By Clemens Meyer
221 pp. Fitzcarraldo Editions. $18.
I must confess — I do judge books by the cover. I don’t see how you can’t, really. A cover can tell you so much about a book.
You know exactly what you’re getting if the cover shows a shirtless man, the head of the woman in his arms thrown back in seeming ecstasy.
Italians refer to mystery novels as I libri gialli (yellow books) because mysteries there have long been identified by their yellow covers and spines.
When I learned via an article in the New Yorker some years back that Peter Mendelsund, a professional cover artist, was designing a series of covers for new editions of several Italo Calvino classics, I just had to have them, despite the fact that I had many of the same titles already.
I just love a book with a good cover.
Which brings me to the UK publisher Fitzcarraldo Editions. There is no cover art for the books they release. Non-fiction books receive an all white cover, while novels and short story collections receive an all blue cover.
I absolutely love this, not just because deep, solid blue and solid off white make for lovely covers, but because they reveal nothing about the story. I don’t know what I’m getting into when I get a book in the mail from Fitzcarraldo Editions and that sense of the unexpected, especially in a day and age when surprises are so few and far between, is something I revel in.
The only thing left to decipher then, without opening the book or reading the jacket, is the title — the other thing I unapologetically judge books by.
“Dark Satellites” is a somewhat cryptic title in itself. Is it referring to satellites that orbit the earth? To satellite cities?
Most, if not all, of these stories take place in post-USSR East Germany. The exact setting of these stories is never disclosed, or if they were, I certainly missed it.
“Dark Satellites” is riven with echoes of other authors. The way the author, Clemens Meyer, plays with memory couldn’t help but evoke W.G. Sebald, and certain stories, particularly “The Beach Railway’s Last Run” brought to my mind the great Austrian writer Stefan Zweig.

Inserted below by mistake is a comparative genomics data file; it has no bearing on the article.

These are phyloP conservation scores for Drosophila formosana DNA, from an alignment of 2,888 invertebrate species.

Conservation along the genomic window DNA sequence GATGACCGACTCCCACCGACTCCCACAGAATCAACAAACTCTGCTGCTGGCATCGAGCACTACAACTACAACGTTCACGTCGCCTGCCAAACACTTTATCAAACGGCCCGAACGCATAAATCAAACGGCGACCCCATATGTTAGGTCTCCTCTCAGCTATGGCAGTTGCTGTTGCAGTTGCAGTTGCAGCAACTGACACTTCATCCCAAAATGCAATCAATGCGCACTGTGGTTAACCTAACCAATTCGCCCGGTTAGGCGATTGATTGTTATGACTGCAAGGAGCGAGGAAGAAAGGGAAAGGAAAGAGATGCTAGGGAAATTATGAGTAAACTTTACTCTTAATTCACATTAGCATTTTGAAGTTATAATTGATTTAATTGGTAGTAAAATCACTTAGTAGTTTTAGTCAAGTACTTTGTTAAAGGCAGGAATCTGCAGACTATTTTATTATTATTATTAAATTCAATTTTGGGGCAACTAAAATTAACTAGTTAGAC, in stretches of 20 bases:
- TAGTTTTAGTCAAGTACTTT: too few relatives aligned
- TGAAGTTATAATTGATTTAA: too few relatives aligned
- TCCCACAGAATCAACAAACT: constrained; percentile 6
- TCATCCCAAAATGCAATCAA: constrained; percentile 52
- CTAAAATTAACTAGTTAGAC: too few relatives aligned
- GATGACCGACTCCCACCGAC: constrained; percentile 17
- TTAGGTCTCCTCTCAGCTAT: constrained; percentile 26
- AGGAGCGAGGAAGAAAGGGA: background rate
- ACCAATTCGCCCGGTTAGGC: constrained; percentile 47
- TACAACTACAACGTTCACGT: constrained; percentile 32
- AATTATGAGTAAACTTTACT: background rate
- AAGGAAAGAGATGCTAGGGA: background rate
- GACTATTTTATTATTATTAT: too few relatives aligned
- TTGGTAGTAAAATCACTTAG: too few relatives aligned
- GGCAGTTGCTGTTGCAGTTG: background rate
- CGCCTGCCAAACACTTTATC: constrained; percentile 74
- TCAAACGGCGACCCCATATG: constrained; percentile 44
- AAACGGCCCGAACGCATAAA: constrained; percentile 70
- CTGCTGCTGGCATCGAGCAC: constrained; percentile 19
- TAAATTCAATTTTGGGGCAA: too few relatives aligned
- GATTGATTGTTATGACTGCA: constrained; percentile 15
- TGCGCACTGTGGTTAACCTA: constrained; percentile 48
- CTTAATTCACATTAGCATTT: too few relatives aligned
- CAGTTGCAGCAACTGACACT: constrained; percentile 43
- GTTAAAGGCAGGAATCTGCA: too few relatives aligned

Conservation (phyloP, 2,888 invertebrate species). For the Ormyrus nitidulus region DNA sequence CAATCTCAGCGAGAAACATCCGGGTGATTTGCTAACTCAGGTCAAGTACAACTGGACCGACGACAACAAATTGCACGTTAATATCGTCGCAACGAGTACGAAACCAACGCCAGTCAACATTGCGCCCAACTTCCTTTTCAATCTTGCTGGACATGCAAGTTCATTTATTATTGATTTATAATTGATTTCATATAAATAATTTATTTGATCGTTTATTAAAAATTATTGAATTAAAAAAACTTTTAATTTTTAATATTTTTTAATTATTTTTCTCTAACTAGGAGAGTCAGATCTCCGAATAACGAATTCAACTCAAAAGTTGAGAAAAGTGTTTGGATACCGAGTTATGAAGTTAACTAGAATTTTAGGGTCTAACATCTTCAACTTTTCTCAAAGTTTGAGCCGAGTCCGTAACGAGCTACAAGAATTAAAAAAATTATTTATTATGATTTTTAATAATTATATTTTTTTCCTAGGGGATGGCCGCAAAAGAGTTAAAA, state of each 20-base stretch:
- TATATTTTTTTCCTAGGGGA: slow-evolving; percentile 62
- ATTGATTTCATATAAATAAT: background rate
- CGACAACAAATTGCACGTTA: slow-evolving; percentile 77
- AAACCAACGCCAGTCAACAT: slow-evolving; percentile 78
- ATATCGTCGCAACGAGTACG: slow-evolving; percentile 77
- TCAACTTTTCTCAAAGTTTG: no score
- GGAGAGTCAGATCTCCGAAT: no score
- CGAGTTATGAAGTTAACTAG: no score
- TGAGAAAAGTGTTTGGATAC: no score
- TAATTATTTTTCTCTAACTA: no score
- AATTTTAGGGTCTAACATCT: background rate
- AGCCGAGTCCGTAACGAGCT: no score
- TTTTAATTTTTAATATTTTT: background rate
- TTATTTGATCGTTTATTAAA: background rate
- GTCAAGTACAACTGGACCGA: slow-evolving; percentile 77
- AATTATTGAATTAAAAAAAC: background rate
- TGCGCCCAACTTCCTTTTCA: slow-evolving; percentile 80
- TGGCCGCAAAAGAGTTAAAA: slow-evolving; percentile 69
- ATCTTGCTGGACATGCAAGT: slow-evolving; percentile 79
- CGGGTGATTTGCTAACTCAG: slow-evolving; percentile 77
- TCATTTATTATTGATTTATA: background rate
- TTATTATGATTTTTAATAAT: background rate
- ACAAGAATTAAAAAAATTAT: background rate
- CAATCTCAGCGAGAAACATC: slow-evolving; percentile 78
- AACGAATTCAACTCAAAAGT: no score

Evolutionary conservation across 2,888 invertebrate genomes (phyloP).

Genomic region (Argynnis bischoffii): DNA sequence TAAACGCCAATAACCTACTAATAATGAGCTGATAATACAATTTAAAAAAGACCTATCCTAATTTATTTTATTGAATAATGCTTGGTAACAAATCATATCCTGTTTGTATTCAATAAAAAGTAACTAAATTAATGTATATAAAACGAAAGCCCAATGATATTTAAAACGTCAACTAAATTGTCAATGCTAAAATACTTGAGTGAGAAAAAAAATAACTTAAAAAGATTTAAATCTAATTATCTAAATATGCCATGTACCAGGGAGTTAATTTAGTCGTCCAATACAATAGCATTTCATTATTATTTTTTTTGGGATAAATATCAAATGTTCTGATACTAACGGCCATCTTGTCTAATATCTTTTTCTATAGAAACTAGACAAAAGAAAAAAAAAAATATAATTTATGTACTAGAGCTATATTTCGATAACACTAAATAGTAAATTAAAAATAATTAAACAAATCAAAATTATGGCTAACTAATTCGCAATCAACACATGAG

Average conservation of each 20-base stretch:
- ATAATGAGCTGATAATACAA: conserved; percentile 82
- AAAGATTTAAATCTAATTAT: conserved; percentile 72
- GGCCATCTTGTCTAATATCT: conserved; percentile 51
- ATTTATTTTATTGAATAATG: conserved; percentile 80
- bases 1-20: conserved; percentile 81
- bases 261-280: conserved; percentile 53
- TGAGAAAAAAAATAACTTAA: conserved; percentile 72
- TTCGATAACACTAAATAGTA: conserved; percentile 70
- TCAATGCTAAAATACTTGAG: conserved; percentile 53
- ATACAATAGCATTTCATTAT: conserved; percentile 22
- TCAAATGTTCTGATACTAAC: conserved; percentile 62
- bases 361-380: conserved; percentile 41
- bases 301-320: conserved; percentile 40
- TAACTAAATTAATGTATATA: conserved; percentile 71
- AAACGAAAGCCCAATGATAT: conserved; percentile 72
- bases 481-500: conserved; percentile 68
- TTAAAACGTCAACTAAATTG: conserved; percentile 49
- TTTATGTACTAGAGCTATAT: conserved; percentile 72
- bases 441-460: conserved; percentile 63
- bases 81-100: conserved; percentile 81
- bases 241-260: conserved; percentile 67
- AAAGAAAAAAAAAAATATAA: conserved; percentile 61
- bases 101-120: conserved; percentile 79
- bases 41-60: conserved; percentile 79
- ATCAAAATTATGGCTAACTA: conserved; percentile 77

A sort of languid melancholy pervades many of these stories, several of which feature or take place in dilapidated Soviet-style apartment buildings. I saw nothing bright when visualizing these settings and characters, no greens or yellows, no light blues. Instead, the entire collection is muted, set in somber, dark tones of concrete and eternally overcast skies.
The great Polish director Krzysztof Kieślowski would be my choice to helm an adaptation of this collection. His unforgettable series of ten films based on the Ten Commandments, each an hour long, each set in the same Warsaw apartment building, each drained of color, felt closely related to many of the stories in this collection.
Here Meyer has turned his eye to the new Germany, and the present does not appear bright. Meyer’s stories feature characters who are all stuck in the past, who are all — old and young alike — living at the end of their days. The future doesn’t exist and the present is as cloudy and unclear as the East German sky on a winter’s day.
All these characters have is the past. They live on the outskirts of life, in their “Dark Satellites”, slowly orbiting around strangers who, without warning, spark some memory inside of them. They don’t feel. They just sometimes remember what it had been like to feel.
All of these stories made me feel. Some more than others. The title story was my favorite of the collection, a man’s memory of a love affair with the wife of his conservative Muslim neighbor. The aforementioned
“The Beach Railway’s Last Run” was another favorite. That story, set in the waning days of World War II, felt like it was set somewhere else, in a part of Germany the darkness had not yet reached.
In “The Distance”, a train driver hits a man on the tracks and he’s sent backwards, as all the characters in these stories are, to wonder about the life of the man he struck, and in the process examines his own.
Trains run through many of these stories, a potent contrast to characters who don’t feel like they’re going anywhere. They’re well aware that Germany has changed, that it’s changing still, but they’re immobile all the same.
They’re stuck in a permanent state of present uncertainty, while their minds are turned to the romanticized past.